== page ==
jueves, abril 10, 2008

The Fifth Discipline: The Art and Practice of the Learning Organization

Este libro de Peter Senge no es de la temática de la Ingeniería de Software sino es mas del área de organización empresarial. Las ideas que propone son muy interesantes.

Una organización inteligente cuenta con las siguientes disciplinas:

- Dominio personal
- Modelos mentales
- Construcción de una visión compartida
- Aprendizaje en equipo
- Pensamiento sistémico (la quinta disciplina)

El comenta todos los puntos anteriores, contando experiencias o historias de problemas que tuvieron distintas empresas y cuales fueron las causas. Todos los problemas los describe mediante diagramas indicando la situación, que alimenta a cada consecuencia y como aplicar una 'palanca' para resolver estos problemas.

Senge propone al pensamiento sistémico como la quinta disciplina, el arte de ver el árbol y el bosque, no abstraerse siempre perdiendo de vista la complejidad total de un sistema.

A continuación transcribo una parte del libro, donde comenta la importancia de que una organización tenga una visión compartida:

As a part of building shared vision, the process of committing to live by certain basic values also undermines internal politics. Once, as part of a three-day visioning session for the management team of a Boston area technology firm, the question of honesty came up. The group had casually identified "honesty and forthrightness in all communications" as one of their operating ground rules. The management team had developed a vision they were beginning to get really excited about, when one of the senior salespeople commented off handedly, "Of course, we don't mean that we will be honest to our customers."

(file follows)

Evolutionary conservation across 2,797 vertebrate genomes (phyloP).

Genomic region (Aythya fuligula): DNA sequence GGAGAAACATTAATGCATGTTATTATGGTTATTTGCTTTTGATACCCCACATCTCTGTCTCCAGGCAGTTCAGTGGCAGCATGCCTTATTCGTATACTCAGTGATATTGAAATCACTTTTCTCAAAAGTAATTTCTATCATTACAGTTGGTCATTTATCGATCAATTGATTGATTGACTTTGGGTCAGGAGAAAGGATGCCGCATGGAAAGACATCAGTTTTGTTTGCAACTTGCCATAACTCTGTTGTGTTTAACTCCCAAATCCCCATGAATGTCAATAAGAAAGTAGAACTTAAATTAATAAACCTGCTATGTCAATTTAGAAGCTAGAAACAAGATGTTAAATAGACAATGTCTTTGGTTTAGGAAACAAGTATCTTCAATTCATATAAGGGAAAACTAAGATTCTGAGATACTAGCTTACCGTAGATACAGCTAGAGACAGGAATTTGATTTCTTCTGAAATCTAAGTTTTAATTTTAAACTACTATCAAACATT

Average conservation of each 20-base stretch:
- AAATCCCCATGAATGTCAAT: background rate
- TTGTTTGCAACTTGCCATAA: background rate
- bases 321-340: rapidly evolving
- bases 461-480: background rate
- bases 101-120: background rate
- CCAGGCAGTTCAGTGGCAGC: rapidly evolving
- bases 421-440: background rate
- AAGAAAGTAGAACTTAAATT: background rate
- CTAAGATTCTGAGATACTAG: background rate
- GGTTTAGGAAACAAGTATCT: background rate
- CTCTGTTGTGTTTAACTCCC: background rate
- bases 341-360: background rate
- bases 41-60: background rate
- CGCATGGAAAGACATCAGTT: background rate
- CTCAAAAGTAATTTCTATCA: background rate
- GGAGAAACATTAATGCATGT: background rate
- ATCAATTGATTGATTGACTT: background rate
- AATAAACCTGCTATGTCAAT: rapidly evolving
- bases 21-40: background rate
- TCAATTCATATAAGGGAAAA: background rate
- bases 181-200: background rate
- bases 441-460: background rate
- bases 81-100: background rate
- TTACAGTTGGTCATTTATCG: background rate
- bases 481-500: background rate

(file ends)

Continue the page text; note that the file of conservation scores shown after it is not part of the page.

The entire process ground to a halt. The group reconsidered what they meant by "commitment to honesty and forthrightness in all communications." The president broke the silence by stating, "Yes. For me, this means being completely honest with our customers."

The salesman responded, "If we do we'll lose 30 percent of our booking next month. In this business none of our competitors are honest when they tell a customer when a new computer system will arrive. If we tell the truth, our delivery times will be 50 percent longer than what customers believe they will get from competitors."

"I don't care," was the president's response. "I simply don't want to be part of an organization that sanctions lying, to our customers, our vendors, or anyone else. Moreover, I believe that, over time, we'll establish a reputation for reliability with our customers that will win us more customers than we'll lose."

The exchange continued for more than an hour. At the end, the group was together in support of telling the truth. The salesperson knew that if bookings dropped off in the next month or two, the other members of the team would not come screaming for his head. And he and the rest had begun to develop a vision of building a new reputation for honesty and reliability among their customers. This session took place six years ago. In the intervening period, the firm has prospered and established a preeminent position in its niche market.

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